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“Do what you love and you won’t work a day?”

I’m re-posting this because I got a lot of feedback. The majority agreed but some people wanted to modify my premise. One said maybe you should lower your expectations and “do what you like”.  Do a job that’s “sort of satisfying”? I don’t think so–not my style. I believe everybody is good at, and has a passion for, something, and that something is the heart of what you love to do. Therefore, the key to finding something that you love to do is in finding what you really do well and have a passion for. Of course, if nobody will pay you for that endeavor, maybe you’ve just discovered a good hobby.

Anyway, here’s the original post:

“Do what you love and you won’t work a day” is inane bull-crap, IMHO. I love drinking beer, I truly do. But, no one will pay me for that. I love creating graphic art, which I think is pretty good, but it seems as though no one will pay me for that, either!  Could I make a living out of playing with my kids? Doubtful. I’m passionate about writing songs, but since no one has bought anything I wrote, I would say that road ends at the bottom of a cliff, too. And on and on.

Exercising one’s passion is certainly a large component of having a happy and balanced personal and professional life, but there are some unfortunate facts of life: You have to do a lot of doo-doo tasks to support the pursuit of passions. Seriously, do you know how much I hate bookkeeping? But, if I didn’t keep the books everyday, the pain of trying to get it all together for the accountant every month would be terminal. And making cold calls?  Expense reports? Fageta ’bout it. I love the creative side of writing, inventing, designing, and building products, and I sorta like the engineering behind making them work. However, I cannot stomach people management, or supplier relationships, or material research, or……well, a lot of other necessary things.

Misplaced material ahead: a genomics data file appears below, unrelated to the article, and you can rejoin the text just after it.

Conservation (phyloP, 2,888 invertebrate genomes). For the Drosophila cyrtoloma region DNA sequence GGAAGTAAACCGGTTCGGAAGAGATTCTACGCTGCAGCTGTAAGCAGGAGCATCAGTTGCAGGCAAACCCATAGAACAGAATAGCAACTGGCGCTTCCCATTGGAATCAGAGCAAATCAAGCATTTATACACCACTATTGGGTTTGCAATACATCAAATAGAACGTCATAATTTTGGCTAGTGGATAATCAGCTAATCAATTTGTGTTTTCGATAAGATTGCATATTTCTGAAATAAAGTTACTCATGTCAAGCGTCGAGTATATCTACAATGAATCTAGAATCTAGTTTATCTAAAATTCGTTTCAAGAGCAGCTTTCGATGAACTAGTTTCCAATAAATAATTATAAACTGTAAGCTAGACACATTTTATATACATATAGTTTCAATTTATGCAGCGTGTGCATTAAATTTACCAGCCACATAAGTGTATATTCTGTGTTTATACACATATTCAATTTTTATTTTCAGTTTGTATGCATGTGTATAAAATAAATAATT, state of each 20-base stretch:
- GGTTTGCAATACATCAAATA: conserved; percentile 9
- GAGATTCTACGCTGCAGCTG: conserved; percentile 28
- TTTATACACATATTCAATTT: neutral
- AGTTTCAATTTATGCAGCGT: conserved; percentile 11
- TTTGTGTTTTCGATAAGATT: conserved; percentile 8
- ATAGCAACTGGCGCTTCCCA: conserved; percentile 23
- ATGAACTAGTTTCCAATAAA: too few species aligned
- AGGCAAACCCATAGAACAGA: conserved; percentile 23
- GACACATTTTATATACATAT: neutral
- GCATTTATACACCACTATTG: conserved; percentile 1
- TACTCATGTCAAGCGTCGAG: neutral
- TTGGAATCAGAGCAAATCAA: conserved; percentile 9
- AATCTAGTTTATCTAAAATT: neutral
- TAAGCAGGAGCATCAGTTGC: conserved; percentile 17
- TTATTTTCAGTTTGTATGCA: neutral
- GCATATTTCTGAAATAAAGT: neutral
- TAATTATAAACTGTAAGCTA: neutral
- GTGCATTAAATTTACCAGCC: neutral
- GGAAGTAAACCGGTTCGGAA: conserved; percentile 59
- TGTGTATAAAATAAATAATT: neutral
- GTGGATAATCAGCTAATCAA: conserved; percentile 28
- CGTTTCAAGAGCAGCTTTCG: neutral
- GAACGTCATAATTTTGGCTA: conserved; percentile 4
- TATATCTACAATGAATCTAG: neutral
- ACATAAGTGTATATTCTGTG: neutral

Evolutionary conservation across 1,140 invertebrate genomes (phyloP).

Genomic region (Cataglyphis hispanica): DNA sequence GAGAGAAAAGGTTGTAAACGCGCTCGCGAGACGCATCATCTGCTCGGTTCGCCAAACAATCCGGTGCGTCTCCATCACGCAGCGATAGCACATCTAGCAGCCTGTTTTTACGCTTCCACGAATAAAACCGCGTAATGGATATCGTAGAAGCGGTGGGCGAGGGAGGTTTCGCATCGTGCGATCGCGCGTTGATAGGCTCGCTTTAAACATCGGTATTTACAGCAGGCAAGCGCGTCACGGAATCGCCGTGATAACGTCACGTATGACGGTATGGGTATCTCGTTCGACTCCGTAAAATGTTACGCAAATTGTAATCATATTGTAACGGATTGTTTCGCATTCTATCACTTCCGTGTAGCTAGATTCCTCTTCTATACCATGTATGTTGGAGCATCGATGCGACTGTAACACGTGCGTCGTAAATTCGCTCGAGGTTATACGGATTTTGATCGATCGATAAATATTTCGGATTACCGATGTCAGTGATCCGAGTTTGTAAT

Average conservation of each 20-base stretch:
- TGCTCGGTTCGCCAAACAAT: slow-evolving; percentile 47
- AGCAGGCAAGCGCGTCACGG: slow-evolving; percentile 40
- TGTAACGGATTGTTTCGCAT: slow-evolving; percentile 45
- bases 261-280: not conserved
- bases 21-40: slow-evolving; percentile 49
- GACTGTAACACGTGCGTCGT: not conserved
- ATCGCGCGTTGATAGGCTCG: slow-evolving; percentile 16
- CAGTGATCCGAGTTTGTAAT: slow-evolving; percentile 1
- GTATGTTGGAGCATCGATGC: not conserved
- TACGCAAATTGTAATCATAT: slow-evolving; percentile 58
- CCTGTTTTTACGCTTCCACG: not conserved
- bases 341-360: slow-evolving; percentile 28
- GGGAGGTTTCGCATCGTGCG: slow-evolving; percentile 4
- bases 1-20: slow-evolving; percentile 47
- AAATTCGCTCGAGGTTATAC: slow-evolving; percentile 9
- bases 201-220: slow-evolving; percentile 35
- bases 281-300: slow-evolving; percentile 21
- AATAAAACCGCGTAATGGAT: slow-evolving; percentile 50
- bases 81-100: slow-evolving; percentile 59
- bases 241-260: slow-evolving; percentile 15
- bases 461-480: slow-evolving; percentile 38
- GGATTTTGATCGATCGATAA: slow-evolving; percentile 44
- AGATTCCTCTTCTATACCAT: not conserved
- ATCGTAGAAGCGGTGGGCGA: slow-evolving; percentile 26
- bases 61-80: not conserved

So, today’s lesson, kids, is about reality. It’s been my experience that, if you are competent and mature about business, you can only “do what you love” about 40% of the time.  The rest of the time is spent doing a bunch of stuff you’d rather not do, but must. Sorry. In a perfect world, you hire somebody to do all of those awful things, or bring in a partner; that will increase the percentage Balancing your strengths with a partner’s weaknesses, and vice versa, is one way to make lemonade (that and a bunch of sugar). Make the most of that 40% or 60% or whatever you end up with. That, IMHO, is a definition of success.

“Do what you love” might also mean “get somebody else to do the crap work”.

See my fiction books: Available on Amazon

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The Mithra Conspiracy

Can a Venture Capitalist Buy a Country?

One where it makes the laws and nothing its clients can do is illegal?

When an American private equity firm orchestrates a devastating war between two powerful drug cartels and a partnership with two others, a new nation is born.

But when the sinister purpose behind the primary investor is revealed, grave mistakes may destroy America.

Only two young FBI agents can stop it in time.

Available on Amazon now